Despite their circumstances, prisoners are patients too. No matter the reason for their sentence, people in prisons still have the right to receive treatment and medical attention. Still, this doesn’t mean that individuals actually get the time they need with doctors. Many inmates suffer from chronic diseases, in addition to the wear and tear of prison life. Now, rather than shackling and transporting inmates to provide them with just a few minutes with a doctor, professionals are using telemedicine in prisons.
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When it comes to actually visiting doctors, the process of getting inmates from A to B is usually quite an ordeal. It often involves hours of security measures, sitting in traffic, and getting the right clearances just for a few minutes of medical attention.
For people serving prison sentences, attending to their wellbeing isn’t a high priority for most facilities. The dangers and risk associated with moving prisoners anywhere require many careful considerations. Given the logistics, doctors seldom see patients in person, so using telemedicine in prisons is a logical solution.
Using Telemedicine in Prisons to Meet Demands
Given the data available, the demand for inmate health care has risen sharply from 1999 to 2007. Between this period alone, the number of incarcerated men over the age of 55 jumped 82%. Additionally, more than 18% of female inmates were over 50 years old in 2011. This indicates that there is a significant need for the treatment of older inmates, in addition to the fact that about 40% of prisoners report at least one chronic illness. Inmates are also at least seven times more likely to have a chronic hepatitis C infection, so clearly, the demand is there.
Still, providing health care to inmates isn’t cheap and presents significant staffing challenges. California’s Legislative Analyst’s Office estimates that the process of transporting, guarding, and then treating inmates costs more than $2,000 per day, reaching $8 billion dollars a year. So, how exactly is telemedicine used in these situations?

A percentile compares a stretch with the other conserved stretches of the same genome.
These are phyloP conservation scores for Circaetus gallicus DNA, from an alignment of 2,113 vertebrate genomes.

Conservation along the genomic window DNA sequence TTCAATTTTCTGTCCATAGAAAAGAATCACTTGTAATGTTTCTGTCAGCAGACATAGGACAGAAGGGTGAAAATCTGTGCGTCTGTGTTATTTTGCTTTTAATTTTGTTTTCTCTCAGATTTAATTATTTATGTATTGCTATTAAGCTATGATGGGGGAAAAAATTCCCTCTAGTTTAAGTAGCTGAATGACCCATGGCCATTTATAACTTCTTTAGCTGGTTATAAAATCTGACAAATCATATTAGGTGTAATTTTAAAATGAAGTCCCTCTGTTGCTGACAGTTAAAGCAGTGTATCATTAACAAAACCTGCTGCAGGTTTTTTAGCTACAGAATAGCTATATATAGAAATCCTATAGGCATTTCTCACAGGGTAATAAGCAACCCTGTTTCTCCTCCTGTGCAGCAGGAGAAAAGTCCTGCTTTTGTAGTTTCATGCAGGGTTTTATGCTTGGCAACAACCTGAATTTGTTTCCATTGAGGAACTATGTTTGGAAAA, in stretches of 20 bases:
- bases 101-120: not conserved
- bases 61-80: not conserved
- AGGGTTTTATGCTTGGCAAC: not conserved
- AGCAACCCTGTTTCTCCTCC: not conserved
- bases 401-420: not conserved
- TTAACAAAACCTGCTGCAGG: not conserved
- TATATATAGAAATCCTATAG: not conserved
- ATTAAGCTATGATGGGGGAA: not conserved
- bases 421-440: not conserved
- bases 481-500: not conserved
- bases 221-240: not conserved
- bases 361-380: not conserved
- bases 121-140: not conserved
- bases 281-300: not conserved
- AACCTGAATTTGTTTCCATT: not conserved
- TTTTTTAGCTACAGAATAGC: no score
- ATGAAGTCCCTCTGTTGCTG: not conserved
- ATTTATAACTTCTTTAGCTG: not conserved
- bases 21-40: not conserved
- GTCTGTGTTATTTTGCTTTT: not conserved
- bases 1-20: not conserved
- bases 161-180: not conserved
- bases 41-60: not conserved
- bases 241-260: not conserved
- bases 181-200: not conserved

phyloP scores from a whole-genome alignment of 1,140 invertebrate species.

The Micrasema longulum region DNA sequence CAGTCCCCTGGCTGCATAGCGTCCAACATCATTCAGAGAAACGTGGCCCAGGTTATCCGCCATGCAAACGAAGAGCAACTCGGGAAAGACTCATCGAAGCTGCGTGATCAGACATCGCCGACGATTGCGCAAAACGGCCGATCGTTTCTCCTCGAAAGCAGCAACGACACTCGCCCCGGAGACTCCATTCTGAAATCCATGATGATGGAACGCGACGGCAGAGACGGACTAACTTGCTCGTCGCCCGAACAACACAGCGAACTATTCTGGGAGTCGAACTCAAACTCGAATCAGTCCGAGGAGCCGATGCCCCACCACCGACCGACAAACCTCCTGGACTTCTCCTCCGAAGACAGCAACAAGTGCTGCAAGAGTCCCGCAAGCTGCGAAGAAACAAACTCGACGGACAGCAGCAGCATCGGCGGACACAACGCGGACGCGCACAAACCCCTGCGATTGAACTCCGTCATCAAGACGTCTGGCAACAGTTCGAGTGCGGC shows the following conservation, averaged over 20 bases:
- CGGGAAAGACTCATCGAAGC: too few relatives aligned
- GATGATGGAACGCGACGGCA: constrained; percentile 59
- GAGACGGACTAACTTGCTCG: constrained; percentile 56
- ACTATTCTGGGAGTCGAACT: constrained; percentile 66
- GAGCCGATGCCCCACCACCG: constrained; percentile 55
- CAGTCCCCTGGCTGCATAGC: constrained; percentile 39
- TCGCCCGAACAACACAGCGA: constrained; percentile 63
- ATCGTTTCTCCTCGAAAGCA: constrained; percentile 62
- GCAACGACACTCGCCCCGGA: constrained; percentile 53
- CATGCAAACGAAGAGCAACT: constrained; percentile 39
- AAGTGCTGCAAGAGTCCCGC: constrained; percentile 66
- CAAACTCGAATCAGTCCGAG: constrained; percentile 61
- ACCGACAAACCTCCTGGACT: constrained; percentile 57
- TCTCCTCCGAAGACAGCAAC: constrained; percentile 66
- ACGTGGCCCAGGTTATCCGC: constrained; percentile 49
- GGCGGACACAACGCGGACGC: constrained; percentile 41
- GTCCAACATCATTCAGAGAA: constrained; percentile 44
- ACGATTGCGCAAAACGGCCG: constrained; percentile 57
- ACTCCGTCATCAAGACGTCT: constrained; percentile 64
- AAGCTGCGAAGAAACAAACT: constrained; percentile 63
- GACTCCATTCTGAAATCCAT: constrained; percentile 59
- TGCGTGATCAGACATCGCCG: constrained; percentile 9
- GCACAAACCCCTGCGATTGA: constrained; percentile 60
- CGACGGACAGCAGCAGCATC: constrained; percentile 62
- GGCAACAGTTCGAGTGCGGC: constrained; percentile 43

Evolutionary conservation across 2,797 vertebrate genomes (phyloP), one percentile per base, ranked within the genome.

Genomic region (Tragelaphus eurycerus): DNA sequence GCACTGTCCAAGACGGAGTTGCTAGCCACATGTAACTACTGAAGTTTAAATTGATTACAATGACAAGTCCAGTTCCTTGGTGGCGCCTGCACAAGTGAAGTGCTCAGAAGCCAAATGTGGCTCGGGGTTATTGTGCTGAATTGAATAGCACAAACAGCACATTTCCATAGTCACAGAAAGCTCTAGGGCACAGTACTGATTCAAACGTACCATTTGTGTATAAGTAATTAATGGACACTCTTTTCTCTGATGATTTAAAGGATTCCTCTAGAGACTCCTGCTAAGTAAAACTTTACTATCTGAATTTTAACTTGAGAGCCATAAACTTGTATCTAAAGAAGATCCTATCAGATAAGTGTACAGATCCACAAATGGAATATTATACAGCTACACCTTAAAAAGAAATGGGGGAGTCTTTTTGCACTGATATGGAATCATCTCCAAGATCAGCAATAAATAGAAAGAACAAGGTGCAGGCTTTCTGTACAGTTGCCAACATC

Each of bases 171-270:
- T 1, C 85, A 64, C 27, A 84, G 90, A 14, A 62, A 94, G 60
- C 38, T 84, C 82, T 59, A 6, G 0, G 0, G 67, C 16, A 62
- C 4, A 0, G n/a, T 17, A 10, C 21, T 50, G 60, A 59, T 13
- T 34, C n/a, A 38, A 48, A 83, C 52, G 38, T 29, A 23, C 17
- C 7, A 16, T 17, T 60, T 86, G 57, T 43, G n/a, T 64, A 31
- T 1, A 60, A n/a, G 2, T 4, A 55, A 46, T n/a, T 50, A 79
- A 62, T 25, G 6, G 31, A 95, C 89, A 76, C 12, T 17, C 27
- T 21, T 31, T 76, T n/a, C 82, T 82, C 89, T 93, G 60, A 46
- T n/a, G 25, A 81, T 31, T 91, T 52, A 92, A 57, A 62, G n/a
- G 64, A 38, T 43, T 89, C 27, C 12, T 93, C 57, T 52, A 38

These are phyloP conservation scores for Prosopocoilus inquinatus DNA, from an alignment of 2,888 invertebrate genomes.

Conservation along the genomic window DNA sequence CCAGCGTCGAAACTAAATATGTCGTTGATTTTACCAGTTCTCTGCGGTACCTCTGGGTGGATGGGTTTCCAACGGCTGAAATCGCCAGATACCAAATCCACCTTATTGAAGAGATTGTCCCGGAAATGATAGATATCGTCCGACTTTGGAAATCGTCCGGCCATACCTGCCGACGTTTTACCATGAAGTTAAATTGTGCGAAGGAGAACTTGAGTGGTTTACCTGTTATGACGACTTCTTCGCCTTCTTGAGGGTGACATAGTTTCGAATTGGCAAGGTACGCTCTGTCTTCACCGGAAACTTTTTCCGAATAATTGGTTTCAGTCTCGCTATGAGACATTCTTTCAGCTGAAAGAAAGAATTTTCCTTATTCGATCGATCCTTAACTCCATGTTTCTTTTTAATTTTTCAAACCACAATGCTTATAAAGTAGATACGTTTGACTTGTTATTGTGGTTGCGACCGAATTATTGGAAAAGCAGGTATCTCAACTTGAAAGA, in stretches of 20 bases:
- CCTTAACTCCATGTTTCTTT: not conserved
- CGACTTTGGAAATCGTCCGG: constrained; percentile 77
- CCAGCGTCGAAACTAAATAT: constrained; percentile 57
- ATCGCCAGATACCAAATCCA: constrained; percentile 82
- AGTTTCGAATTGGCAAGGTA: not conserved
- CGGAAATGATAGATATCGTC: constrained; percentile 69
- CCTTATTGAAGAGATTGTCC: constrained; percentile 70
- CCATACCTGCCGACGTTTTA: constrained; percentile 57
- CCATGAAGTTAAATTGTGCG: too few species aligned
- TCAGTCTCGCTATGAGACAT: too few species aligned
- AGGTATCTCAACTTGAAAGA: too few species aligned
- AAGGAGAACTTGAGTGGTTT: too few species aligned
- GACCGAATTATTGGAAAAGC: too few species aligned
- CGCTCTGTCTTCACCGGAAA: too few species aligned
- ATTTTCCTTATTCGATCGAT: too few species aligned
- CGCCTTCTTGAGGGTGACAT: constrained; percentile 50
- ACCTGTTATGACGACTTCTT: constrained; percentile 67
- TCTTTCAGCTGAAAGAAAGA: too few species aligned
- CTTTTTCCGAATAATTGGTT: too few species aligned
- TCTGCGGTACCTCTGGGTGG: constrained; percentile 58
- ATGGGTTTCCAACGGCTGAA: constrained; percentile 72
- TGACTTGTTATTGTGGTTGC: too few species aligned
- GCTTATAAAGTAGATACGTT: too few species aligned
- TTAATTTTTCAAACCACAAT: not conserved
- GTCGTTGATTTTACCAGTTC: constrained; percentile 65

What Does Telemedicine Involve?
While it’s been around in basic forms since the 90’s, the availability of better and more cost-efficient technology made using telemedicine in prisons much more feasible. Doctors meet with inmates via video conference calls, allowing face-to-face consultation, and a direct line of sight with each individual. During virtual visits, doctors can listen to the patient’s symptoms, with the most common professionals specializing in infectious disease, gastroenterology, and urology considering inmate needs.
On the physician’s end of things, the common set-up includes dual-screen monitors, one displaying the patient and the other showing his or her electronic health record. In many cases, this is one of the brief encounters that inmates have to address their personal needs despite the presence of guards. Many reports state that inmates seem noticeably more relaxed via telemedicine visits over in-person consultations. Nonetheless, this approach is likely among the best solutions for providing medical care to inmates.
Some Improvements to Make
And while using telemedicine in prisons seems very commonsense, it’s still something that state and local jails lack in many regards. Considering that inmates in federal prisons usually spend more time there, it’s easy to see why lower level facilities haven’t quite caught up yet. Another area of improvement also comes to attention when discussing mental health. Of the 2.2 million people currently incarcerated, 26% of those in jail and 14% of those in prison met the Bureau of Justice Statistics’ “threshold for serious psychological distress.” Again, using telemedicine in prisons is one way to get these patients the treatment they need.
Do you have experience using telemedicine in prisons? Any experience using telemedicine at all? Let us know in the comments below!